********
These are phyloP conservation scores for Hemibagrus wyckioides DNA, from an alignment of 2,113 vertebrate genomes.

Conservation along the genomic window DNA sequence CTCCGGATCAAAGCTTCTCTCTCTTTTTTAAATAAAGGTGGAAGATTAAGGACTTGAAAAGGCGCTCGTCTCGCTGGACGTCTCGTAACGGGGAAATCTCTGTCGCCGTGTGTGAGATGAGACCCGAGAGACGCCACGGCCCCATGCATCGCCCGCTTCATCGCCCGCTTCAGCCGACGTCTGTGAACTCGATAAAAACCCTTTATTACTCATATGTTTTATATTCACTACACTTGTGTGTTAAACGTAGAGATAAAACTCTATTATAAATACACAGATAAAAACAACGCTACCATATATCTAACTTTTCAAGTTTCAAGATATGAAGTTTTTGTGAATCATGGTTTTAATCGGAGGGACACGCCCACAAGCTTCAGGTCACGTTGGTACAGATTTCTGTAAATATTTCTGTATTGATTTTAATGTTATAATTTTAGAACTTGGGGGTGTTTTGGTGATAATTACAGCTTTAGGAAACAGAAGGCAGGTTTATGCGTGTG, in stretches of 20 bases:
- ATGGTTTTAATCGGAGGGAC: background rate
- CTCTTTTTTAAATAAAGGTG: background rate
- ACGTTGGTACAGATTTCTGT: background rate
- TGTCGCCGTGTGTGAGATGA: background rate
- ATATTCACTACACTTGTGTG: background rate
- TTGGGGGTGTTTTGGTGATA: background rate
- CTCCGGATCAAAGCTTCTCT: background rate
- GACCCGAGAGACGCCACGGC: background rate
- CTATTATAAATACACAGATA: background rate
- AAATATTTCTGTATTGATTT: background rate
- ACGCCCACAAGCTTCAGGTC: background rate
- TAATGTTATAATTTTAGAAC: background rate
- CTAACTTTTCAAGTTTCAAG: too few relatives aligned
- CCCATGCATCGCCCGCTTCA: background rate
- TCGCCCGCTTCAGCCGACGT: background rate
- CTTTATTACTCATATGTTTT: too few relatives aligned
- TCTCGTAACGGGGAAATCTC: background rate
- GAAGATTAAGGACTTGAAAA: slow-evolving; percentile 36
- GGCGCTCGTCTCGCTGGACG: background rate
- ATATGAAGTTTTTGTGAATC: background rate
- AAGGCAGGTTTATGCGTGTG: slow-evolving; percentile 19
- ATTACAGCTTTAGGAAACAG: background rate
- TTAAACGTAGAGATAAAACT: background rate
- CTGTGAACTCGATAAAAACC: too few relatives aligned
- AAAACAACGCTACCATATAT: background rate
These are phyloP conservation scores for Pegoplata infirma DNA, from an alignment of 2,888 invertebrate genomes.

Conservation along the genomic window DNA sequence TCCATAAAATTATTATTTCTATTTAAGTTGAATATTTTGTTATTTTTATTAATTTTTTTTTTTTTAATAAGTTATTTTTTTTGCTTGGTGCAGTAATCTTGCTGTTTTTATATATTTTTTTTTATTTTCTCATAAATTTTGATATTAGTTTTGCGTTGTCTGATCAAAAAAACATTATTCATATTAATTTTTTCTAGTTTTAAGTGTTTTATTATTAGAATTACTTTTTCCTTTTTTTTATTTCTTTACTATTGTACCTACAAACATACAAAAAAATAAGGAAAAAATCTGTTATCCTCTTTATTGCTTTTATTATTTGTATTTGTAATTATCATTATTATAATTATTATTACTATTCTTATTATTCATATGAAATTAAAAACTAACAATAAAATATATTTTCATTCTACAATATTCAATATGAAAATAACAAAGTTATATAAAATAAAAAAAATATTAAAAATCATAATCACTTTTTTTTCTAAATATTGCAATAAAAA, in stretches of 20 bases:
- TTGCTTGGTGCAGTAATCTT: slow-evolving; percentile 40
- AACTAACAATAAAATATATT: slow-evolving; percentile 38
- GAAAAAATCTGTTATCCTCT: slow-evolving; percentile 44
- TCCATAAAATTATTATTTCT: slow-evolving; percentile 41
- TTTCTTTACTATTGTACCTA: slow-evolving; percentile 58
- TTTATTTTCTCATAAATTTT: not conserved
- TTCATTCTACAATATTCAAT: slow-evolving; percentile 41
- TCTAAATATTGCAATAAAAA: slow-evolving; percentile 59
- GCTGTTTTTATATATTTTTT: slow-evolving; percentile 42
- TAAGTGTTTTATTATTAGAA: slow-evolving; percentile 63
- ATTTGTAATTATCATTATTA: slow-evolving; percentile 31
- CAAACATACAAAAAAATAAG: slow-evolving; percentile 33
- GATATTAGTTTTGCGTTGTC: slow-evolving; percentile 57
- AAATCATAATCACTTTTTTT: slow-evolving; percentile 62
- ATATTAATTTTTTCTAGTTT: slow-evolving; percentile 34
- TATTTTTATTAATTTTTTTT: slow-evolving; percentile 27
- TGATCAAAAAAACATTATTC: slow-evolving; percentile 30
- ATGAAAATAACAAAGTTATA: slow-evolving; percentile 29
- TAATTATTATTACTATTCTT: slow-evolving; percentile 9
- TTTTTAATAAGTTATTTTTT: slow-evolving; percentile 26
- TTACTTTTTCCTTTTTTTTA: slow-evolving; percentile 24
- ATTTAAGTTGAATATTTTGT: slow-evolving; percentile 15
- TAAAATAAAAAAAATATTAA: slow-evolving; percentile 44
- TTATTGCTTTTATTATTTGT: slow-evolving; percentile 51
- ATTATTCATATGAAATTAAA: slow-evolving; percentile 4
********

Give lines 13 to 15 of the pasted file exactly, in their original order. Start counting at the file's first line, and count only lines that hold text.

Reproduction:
- ACGCCCACAAGCTTCAGGTC: background rate
- TAATGTTATAATTTTAGAAC: background rate
- CTAACTTTTCAAGTTTCAAG: too few relatives aligned